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EPA Proposes Criteria for Using Chat from Tar Creek and Other Areas

Release Date: 03/24/2006
Contact Information: Cindy Fanning, (214) 665-2142, or Dave Bary, (214) 665-2208,

(Dallas, Texas, March 24, 2006) – The U.S. Environmental Protection Agency is proposing criteria for the beneficial use of chat from the Tri-state mining district in transportation construction projects and in non-transportation, non-residential concrete and cement projects. EPA believes the proposed uses of chat are protective of human health and the environment.

The proposed criteria involve safely encapsulating chat particles in asphalt or cement and concrete. Beneficially using chat according to the proposed criteria will both reduce chat piles and improve human health and the environment in the Tri-state area.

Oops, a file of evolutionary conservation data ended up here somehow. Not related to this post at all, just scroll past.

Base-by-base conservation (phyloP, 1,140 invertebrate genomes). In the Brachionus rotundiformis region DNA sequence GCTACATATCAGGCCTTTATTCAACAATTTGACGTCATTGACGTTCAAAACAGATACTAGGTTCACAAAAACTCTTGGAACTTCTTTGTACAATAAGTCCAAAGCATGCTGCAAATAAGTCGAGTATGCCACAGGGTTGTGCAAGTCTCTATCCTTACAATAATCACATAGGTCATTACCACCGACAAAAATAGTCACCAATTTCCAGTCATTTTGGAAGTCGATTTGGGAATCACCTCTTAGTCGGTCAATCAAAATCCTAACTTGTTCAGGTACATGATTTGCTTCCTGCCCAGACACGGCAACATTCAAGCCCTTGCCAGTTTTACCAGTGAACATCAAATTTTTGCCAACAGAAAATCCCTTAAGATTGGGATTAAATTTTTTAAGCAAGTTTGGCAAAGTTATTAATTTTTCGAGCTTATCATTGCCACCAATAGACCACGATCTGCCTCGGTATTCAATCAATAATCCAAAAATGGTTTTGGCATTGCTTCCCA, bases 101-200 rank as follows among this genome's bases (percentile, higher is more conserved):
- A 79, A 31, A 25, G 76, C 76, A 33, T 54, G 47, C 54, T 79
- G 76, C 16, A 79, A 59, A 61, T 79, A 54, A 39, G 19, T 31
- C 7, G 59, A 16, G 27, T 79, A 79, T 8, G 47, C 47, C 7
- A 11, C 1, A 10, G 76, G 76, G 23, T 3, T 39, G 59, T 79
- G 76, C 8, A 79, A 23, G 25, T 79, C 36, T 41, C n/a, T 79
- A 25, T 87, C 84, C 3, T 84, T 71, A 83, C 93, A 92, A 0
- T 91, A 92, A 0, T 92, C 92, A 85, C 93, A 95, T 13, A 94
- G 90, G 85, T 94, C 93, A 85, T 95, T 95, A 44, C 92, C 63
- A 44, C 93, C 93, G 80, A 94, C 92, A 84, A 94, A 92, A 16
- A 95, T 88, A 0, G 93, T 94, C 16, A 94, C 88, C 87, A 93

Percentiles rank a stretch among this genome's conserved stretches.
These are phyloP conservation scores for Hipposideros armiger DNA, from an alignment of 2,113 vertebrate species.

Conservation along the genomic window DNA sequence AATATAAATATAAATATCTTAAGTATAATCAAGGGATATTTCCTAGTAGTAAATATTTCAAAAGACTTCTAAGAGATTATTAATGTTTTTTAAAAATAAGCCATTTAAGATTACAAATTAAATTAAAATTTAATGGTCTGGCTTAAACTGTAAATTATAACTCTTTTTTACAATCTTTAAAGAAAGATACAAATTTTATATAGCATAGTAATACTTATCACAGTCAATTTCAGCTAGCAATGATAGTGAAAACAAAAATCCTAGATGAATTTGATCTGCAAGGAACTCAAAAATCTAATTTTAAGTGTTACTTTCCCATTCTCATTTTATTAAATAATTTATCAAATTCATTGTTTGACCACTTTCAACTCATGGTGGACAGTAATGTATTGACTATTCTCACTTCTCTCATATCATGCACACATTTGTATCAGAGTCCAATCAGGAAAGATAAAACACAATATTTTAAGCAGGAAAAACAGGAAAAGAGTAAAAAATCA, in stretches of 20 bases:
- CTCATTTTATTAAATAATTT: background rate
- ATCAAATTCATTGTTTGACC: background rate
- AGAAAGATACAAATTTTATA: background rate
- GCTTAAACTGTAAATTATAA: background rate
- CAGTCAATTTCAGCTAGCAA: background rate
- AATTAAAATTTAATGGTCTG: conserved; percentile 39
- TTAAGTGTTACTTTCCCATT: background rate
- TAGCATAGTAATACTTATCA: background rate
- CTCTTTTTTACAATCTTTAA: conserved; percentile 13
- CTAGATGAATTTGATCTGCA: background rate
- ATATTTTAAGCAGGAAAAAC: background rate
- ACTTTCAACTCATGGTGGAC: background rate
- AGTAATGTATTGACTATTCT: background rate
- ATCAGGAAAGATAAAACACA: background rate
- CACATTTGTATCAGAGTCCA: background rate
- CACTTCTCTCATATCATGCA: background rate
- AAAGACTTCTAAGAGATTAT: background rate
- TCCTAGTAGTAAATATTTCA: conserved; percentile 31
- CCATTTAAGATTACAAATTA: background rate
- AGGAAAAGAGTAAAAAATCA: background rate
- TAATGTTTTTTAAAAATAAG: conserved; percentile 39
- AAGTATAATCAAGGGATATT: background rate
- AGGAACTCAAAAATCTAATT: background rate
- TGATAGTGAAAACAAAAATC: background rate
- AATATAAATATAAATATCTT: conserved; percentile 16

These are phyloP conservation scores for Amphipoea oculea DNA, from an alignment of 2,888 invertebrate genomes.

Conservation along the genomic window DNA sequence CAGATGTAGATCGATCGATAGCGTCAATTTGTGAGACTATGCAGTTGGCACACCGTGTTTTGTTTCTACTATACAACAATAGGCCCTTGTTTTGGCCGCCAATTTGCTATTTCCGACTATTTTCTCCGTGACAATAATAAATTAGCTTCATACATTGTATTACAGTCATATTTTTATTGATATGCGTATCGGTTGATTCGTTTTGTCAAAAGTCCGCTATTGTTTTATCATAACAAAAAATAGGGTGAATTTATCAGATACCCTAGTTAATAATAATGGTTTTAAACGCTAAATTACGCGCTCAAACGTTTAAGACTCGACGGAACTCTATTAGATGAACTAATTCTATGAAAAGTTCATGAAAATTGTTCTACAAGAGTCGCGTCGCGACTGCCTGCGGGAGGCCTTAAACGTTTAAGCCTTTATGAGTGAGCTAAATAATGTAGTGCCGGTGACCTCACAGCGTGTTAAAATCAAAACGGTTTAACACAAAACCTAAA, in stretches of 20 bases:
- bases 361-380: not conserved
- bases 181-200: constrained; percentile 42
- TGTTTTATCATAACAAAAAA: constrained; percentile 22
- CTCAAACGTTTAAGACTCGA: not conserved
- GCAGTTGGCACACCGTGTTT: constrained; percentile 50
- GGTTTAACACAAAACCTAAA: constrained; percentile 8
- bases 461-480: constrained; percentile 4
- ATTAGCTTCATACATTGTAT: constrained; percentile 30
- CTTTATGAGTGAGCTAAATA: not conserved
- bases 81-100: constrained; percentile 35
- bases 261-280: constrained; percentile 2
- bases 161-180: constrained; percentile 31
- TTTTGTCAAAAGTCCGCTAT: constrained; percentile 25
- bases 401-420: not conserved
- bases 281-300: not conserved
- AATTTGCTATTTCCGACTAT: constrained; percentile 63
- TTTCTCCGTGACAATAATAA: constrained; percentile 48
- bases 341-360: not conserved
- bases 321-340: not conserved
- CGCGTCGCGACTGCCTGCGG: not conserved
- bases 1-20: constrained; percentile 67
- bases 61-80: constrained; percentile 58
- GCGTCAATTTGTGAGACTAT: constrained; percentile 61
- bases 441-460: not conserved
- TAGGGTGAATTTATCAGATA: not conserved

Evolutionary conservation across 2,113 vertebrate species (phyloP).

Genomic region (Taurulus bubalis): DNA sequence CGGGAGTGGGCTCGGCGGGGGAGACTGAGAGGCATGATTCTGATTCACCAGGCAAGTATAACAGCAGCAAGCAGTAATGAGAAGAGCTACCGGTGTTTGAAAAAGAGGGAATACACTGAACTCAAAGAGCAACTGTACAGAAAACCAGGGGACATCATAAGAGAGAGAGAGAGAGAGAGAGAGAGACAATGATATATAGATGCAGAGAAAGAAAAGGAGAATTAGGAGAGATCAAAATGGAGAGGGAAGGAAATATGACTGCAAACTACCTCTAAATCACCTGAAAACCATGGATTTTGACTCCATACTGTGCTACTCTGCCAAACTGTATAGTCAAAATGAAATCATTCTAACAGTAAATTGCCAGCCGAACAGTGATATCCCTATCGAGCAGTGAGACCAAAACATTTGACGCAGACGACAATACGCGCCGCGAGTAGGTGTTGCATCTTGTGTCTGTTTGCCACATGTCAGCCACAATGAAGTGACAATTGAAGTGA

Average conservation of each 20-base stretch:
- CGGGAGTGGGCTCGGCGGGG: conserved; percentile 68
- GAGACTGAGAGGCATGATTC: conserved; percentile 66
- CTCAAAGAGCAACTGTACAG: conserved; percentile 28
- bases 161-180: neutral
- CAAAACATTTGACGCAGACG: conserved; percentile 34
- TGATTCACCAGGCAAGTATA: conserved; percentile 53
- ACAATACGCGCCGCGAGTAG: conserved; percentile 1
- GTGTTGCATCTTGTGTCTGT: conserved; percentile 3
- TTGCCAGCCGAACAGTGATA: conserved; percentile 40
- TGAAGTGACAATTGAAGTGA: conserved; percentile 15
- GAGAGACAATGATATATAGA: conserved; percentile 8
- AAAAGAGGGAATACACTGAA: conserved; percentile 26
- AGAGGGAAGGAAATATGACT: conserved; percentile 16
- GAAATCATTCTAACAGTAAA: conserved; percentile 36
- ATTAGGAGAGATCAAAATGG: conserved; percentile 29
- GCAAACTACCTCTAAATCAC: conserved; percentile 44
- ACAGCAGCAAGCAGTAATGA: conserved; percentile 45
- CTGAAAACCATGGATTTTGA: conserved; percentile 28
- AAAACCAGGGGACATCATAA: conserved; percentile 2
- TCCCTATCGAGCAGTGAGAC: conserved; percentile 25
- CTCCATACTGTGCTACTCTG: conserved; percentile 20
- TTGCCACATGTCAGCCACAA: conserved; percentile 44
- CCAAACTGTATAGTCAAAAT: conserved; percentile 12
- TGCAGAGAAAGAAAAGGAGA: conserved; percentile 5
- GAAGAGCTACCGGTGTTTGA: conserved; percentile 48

Chat is a gravel-like waste created from lead and zinc mining activities in the Oklahoma, Kansas and Missouri Tri-state district between the late 1800s and mid 1900s. Currently about 100 million tons of chat contaminated with lead, zinc and cadmium are located in the Tri-state mining district.

The district covers approximately 2,500 square miles and includes parts of Ottawa County, Okla.; Cherokee County, Kan.; and Jasper and Newton Counties, Mo. The area includes four Superfund National Priority List sites: Cherokee County, Tar Creek (Ottawa County), Newton County Mine and the Oronogo-Duenweg Mining Belt.

EPA is proposing these criteria in response to the Safe, Accountable, Flexible, and Efficient Transportation Equity Act of 2005. More information is available on EPA’s web page at